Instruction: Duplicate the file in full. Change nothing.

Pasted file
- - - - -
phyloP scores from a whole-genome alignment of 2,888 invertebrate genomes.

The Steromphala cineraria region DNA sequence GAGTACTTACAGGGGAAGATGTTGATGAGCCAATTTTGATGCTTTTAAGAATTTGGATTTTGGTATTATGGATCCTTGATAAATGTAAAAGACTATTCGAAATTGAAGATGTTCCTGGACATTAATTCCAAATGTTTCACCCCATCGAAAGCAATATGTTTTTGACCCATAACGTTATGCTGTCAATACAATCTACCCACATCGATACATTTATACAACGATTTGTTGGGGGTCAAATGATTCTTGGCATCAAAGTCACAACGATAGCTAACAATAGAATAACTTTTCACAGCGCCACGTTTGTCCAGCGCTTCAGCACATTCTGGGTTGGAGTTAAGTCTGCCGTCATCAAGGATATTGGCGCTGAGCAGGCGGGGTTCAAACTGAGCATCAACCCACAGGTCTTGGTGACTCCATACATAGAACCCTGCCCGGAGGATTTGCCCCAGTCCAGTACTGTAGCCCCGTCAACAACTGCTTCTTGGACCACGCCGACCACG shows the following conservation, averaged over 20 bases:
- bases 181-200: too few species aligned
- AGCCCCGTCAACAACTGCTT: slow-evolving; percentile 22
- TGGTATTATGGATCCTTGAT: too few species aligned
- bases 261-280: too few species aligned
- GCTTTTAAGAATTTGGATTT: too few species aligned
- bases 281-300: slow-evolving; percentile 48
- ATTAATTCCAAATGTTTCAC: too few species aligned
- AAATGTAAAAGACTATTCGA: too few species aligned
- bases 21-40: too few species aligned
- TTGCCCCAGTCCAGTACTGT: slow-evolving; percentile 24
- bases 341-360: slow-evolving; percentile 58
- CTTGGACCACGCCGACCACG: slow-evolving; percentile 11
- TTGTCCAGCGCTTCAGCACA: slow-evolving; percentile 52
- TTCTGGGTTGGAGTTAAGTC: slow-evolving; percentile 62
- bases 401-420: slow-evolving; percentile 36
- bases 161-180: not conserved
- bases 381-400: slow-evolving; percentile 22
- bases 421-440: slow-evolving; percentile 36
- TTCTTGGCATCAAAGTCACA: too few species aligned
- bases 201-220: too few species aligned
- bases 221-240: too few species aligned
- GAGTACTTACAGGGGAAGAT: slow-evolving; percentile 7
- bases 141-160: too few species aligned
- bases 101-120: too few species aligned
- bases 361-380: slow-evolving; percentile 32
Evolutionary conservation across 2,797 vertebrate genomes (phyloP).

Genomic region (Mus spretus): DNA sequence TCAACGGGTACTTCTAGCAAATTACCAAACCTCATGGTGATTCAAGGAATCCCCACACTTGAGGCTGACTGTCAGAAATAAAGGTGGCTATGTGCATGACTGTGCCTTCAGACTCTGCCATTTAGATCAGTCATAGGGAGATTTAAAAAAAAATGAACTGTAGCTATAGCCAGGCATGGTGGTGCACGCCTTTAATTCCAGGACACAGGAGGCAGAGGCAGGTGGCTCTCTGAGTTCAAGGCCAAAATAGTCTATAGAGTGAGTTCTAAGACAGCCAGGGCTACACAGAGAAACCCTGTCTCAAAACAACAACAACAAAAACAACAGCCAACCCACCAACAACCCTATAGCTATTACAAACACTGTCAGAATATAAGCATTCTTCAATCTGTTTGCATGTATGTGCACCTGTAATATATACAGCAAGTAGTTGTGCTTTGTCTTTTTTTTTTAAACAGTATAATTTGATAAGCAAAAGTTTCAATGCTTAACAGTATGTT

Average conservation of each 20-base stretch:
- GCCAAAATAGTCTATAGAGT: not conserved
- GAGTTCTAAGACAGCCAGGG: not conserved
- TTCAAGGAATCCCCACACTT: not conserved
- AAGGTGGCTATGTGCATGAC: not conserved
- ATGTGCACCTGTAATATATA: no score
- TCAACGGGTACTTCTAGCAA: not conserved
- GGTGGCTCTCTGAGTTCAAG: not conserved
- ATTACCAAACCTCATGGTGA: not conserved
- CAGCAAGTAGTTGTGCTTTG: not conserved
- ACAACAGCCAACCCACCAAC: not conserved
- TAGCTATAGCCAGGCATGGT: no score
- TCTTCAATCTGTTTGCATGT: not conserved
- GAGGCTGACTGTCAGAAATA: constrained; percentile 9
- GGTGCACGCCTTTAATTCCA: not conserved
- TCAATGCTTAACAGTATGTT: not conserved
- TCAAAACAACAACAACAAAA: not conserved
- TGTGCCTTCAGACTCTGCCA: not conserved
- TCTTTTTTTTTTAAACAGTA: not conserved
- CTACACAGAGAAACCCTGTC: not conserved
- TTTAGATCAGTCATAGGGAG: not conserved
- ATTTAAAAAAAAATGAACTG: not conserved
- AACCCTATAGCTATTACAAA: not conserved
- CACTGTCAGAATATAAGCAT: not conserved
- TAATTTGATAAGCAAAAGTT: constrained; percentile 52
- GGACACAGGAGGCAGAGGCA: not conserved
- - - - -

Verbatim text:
phyloP scores from a whole-genome alignment of 2,888 invertebrate genomes.

The Steromphala cineraria region DNA sequence GAGTACTTACAGGGGAAGATGTTGATGAGCCAATTTTGATGCTTTTAAGAATTTGGATTTTGGTATTATGGATCCTTGATAAATGTAAAAGACTATTCGAAATTGAAGATGTTCCTGGACATTAATTCCAAATGTTTCACCCCATCGAAAGCAATATGTTTTTGACCCATAACGTTATGCTGTCAATACAATCTACCCACATCGATACATTTATACAACGATTTGTTGGGGGTCAAATGATTCTTGGCATCAAAGTCACAACGATAGCTAACAATAGAATAACTTTTCACAGCGCCACGTTTGTCCAGCGCTTCAGCACATTCTGGGTTGGAGTTAAGTCTGCCGTCATCAAGGATATTGGCGCTGAGCAGGCGGGGTTCAAACTGAGCATCAACCCACAGGTCTTGGTGACTCCATACATAGAACCCTGCCCGGAGGATTTGCCCCAGTCCAGTACTGTAGCCCCGTCAACAACTGCTTCTTGGACCACGCCGACCACG shows the following conservation, averaged over 20 bases:
- bases 181-200: too few species aligned
- AGCCCCGTCAACAACTGCTT: slow-evolving; percentile 22
- TGGTATTATGGATCCTTGAT: too few species aligned
- bases 261-280: too few species aligned
- GCTTTTAAGAATTTGGATTT: too few species aligned
- bases 281-300: slow-evolving; percentile 48
- ATTAATTCCAAATGTTTCAC: too few species aligned
- AAATGTAAAAGACTATTCGA: too few species aligned
- bases 21-40: too few species aligned
- TTGCCCCAGTCCAGTACTGT: slow-evolving; percentile 24
- bases 341-360: slow-evolving; percentile 58
- CTTGGACCACGCCGACCACG: slow-evolving; percentile 11
- TTGTCCAGCGCTTCAGCACA: slow-evolving; percentile 52
- TTCTGGGTTGGAGTTAAGTC: slow-evolving; percentile 62
- bases 401-420: slow-evolving; percentile 36
- bases 161-180: not conserved
- bases 381-400: slow-evolving; percentile 22
- bases 421-440: slow-evolving; percentile 36
- TTCTTGGCATCAAAGTCACA: too few species aligned
- bases 201-220: too few species aligned
- bases 221-240: too few species aligned
- GAGTACTTACAGGGGAAGAT: slow-evolving; percentile 7
- bases 141-160: too few species aligned
- bases 101-120: too few species aligned
- bases 361-380: slow-evolving; percentile 32
Evolutionary conservation across 2,797 vertebrate genomes (phyloP).

Genomic region (Mus spretus): DNA sequence TCAACGGGTACTTCTAGCAAATTACCAAACCTCATGGTGATTCAAGGAATCCCCACACTTGAGGCTGACTGTCAGAAATAAAGGTGGCTATGTGCATGACTGTGCCTTCAGACTCTGCCATTTAGATCAGTCATAGGGAGATTTAAAAAAAAATGAACTGTAGCTATAGCCAGGCATGGTGGTGCACGCCTTTAATTCCAGGACACAGGAGGCAGAGGCAGGTGGCTCTCTGAGTTCAAGGCCAAAATAGTCTATAGAGTGAGTTCTAAGACAGCCAGGGCTACACAGAGAAACCCTGTCTCAAAACAACAACAACAAAAACAACAGCCAACCCACCAACAACCCTATAGCTATTACAAACACTGTCAGAATATAAGCATTCTTCAATCTGTTTGCATGTATGTGCACCTGTAATATATACAGCAAGTAGTTGTGCTTTGTCTTTTTTTTTTAAACAGTATAATTTGATAAGCAAAAGTTTCAATGCTTAACAGTATGTT

Average conservation of each 20-base stretch:
- GCCAAAATAGTCTATAGAGT: not conserved
- GAGTTCTAAGACAGCCAGGG: not conserved
- TTCAAGGAATCCCCACACTT: not conserved
- AAGGTGGCTATGTGCATGAC: not conserved
- ATGTGCACCTGTAATATATA: no score
- TCAACGGGTACTTCTAGCAA: not conserved
- GGTGGCTCTCTGAGTTCAAG: not conserved
- ATTACCAAACCTCATGGTGA: not conserved
- CAGCAAGTAGTTGTGCTTTG: not conserved
- ACAACAGCCAACCCACCAAC: not conserved
- TAGCTATAGCCAGGCATGGT: no score
- TCTTCAATCTGTTTGCATGT: not conserved
- GAGGCTGACTGTCAGAAATA: constrained; percentile 9
- GGTGCACGCCTTTAATTCCA: not conserved
- TCAATGCTTAACAGTATGTT: not conserved
- TCAAAACAACAACAACAAAA: not conserved
- TGTGCCTTCAGACTCTGCCA: not conserved
- TCTTTTTTTTTTAAACAGTA: not conserved
- CTACACAGAGAAACCCTGTC: not conserved
- TTTAGATCAGTCATAGGGAG: not conserved
- ATTTAAAAAAAAATGAACTG: not conserved
- AACCCTATAGCTATTACAAA: not conserved
- CACTGTCAGAATATAAGCAT: not conserved
- TAATTTGATAAGCAAAAGTT: constrained; percentile 52
- GGACACAGGAGGCAGAGGCA: not conserved